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Colored Pencil Painting Bible: Techniques for Achieving Luminous Color and Ultrarealistic Effects

Groundbreaking new techniques for a favorite medium

• Dazzling colors, incredible realism—with simple you-can-do-it processes!

• Author is a top colored-pencil artist

Radiant color . . . painterly finishes . . . incredible realism. With colored pencils! Artists everywhere will be dazzled by the amazing new techniques created by Alyona Nickelsen and presented in Colored Pencil Painting Bible for the very first time. Layering, translucent effects, using odorless solvents to achieve rich, luminous color and eye-popping ultra-realistic effects . . . Nickelsen’s innovations will delight readers, and detailed step-by-step demonstrations bring her striking results within reach for every artist. Take colored pencils beyond the ordinary with Colored Pencil Painting Bible!

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3 comments to Colored Pencil Painting Bible: Techniques for Achieving Luminous Color and Ultrarealistic Effects

  • Robert A. Sloan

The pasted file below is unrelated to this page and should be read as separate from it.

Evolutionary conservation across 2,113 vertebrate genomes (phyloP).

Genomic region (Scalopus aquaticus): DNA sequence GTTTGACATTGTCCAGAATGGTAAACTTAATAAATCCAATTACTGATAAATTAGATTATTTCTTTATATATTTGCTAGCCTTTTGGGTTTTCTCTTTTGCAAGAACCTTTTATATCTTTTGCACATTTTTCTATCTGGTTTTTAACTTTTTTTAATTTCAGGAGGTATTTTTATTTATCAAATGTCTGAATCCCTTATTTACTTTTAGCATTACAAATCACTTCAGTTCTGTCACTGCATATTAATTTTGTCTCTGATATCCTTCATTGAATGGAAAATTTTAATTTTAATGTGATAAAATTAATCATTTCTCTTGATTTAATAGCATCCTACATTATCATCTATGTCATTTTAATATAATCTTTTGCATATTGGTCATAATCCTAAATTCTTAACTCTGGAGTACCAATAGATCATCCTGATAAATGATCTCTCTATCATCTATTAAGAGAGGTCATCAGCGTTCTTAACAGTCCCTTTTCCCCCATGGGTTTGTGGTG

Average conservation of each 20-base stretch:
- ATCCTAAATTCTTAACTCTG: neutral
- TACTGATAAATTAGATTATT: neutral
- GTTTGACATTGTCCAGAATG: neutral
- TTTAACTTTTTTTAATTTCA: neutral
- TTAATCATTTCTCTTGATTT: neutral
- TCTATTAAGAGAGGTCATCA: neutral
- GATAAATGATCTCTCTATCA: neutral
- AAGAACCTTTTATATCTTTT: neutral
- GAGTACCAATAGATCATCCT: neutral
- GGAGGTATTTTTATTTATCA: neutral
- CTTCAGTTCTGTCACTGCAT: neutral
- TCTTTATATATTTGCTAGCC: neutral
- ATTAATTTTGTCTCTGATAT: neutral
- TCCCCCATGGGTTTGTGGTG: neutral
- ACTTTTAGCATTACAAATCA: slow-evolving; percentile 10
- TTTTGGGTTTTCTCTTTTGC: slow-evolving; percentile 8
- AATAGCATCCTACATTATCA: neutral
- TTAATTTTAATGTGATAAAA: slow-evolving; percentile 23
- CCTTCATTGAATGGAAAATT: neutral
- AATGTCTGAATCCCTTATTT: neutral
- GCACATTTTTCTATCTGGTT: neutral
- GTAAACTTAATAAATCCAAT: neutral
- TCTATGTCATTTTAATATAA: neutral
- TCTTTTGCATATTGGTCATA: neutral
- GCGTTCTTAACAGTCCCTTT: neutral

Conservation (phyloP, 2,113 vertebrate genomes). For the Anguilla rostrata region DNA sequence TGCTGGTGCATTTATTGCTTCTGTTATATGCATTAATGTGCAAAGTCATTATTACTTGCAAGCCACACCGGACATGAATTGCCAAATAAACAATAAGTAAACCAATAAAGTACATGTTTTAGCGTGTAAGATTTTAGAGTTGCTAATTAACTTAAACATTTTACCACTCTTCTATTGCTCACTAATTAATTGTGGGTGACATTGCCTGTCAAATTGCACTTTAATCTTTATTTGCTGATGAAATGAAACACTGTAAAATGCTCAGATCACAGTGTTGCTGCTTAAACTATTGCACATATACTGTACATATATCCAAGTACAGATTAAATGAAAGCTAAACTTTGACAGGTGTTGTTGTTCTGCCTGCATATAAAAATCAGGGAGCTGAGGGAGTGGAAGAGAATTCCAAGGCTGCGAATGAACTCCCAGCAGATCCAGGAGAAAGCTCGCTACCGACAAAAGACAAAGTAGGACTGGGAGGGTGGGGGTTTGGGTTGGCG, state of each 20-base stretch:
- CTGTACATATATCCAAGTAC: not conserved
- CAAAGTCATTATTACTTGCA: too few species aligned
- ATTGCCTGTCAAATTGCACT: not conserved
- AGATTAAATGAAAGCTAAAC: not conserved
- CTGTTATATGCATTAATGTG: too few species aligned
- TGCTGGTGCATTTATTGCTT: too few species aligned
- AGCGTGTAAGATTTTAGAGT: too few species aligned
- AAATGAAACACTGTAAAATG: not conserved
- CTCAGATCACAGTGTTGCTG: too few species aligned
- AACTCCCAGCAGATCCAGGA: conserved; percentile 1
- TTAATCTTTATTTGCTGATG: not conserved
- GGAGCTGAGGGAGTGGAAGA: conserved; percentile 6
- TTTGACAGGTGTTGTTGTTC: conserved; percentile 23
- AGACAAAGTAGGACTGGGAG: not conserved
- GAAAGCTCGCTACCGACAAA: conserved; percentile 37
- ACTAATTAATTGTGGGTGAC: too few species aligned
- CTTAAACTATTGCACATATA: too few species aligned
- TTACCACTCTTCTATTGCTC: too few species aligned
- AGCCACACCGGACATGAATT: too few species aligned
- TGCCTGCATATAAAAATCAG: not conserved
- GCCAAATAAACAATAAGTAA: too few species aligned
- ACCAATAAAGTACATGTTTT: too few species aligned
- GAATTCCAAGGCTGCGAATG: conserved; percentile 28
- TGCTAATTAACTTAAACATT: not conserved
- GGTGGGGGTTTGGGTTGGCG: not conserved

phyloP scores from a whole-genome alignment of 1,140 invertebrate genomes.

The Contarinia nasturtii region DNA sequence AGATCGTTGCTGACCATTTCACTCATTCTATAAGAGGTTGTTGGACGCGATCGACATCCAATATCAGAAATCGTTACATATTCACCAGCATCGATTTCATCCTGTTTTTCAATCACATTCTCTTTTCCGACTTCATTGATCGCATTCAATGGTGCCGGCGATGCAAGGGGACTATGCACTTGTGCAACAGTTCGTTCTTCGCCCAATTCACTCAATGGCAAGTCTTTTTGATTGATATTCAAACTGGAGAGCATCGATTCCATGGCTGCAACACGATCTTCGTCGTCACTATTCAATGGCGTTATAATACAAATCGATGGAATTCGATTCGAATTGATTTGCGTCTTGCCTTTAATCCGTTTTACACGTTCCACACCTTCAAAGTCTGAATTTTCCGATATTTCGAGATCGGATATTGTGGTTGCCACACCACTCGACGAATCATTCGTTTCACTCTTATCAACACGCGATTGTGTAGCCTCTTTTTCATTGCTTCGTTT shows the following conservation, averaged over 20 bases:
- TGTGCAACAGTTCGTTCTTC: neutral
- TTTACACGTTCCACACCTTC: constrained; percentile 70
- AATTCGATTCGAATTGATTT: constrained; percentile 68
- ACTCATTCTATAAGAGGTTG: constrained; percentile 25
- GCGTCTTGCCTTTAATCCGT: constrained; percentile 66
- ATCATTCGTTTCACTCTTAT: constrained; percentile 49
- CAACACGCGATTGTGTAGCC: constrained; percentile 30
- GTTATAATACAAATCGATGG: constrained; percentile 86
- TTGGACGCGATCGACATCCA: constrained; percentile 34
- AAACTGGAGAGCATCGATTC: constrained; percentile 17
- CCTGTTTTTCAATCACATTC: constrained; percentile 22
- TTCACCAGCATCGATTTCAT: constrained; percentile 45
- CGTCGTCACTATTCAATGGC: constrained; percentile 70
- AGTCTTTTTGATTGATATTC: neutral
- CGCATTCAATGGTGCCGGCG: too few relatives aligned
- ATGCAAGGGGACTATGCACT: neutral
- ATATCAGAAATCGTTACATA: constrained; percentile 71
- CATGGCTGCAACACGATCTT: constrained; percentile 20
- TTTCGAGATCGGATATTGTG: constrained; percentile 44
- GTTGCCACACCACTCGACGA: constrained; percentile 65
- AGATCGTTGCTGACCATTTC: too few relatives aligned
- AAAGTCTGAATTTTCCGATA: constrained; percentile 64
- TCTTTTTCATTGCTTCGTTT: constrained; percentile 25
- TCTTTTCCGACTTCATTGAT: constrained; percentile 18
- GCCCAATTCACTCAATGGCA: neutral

The Colored Pencil Painting Bible: Great for Beginner to Expert! I’ve long enjoyed Alyona Nickelsen’s newsletter from, so I was aware of the beauty of her brilliant hyper-realistic colored pencil paintings. She favors Prismacolors on Stonehenge paper, with a fine eye for incredible detail and the patience of a saint to create rather large works with incredible, meticulous workmanship.I already have several other good volumes on colored pencil realism — Cecile Baird’s Painting Light with Colored Pencils, Arlene Steinberg’s Masterful Color, and quite a few Gary Greene volumes. I’ve successfully done colored pencils realism for years and have used Prismacolors since I was a high school kid in 1971 when I twisted my grandmother’s arm to get the largest set of colored pencils then available — 72 Prismacolors. I never looked back.I looked at this new book as a sweet addition to my library. Some new projects, maybe a few things I’d never run into. I did not expect to find so many useful tips when I’ve already got so many good volumes! Alyona Nickelsen is an inventive person. She has her own solutions to many technical details about using the medium and she has a prose style that makes extremely advanced concepts clear even to a complete beginner.I’m also a fiction writer and a good judge of writing style. English is not Ms. Nickelsen’s native language — and I believe this gives her a little bit of an advantage in explaining things. Every hard-won word that she uses is as concise and perfectly placed as the little flecks of color in her crystal and glass renderings that make the prismatic luminous effects we know and love in her paintings.She tackles every showoff project a modern artist dares and a few that I haven’t seen before. I was delighted to turn a page in the middle and find pearls! She did pearls with the luminous pearlescence and color that an Old Master might have rendered them, pearls worthy of traditional oil paintings from the days no one had photos to work from.She often mentions that colored pencil realism is not a quick medium, that it takes patience, careful observation and precision. Yet she includes many of the timesaver methods used by Gary Greene and others and her color layering techniques are unique. Instead of relying on complementary value drawings as Arlene Steinberg does, which do give a very rich effect in many-layered realism, she begins with bright light tones and works light to dark in soft layers that are often washed with odorless mineral spirits.Little tricks and conveniences abound, like her using a nylon waterbrush to hold her solvent. That idea is so obvious I can’t comprehend why I didn’t think of doing it — I use my waterbrush with watercolor pencils all the time. Alyona is fearless when it comes to testing new materials and finding uses for new technology.An added bonus in this book is a significant amount of instruction on using Adobe Photoshop to alter and prepare your reference photos. Most good art books these days will have some section on creating reference photos and combining or adapting them. She explained the hard part — for me that IS the hard part — in terms that left me considering buying Photoshop since she may have gotten me past the worst part of the learning curve. I have avoided it for years because new software is tough for me and I’m used to Gimp.I’ve got a library of fifty or more art books, almost all have a section on composition, on values, on color mixing and other art basics. Alyona doesn’t go so much into the sketching and drawing process other than to recommend a lot of practice and describe the benefits and drawbacks of many different transfer methods to get accurate outlines. Where her prose shines out for beginners is that I can compare her Chapter 2 “Laying a Good Foundation” with the same topic in many other authors’ works.That’s where things I did master years ago were put into terms so clear and concise I was grinning like a fool. She packed a lot more clear information into those pages than many, it’s readable and even easy reading. Her projects at the end are simple still lifes, downloadable outlines are available on her site and they include fruit, vegetables, a clear glass with water and a cut-crystal pattern, a crystal perfume bottle with a silver lid — she demonstrates how to distinguish silver from crystal when you’re patiently following all the hard juxtapositions of light and dark in a complex shining subject.In her Appendix is a useful set of lightfastness charts for as many major artist grade brands of colored pencils as she could get information for.She also includes tips on organizing and testing your colors in a method uniquely hers. So many of…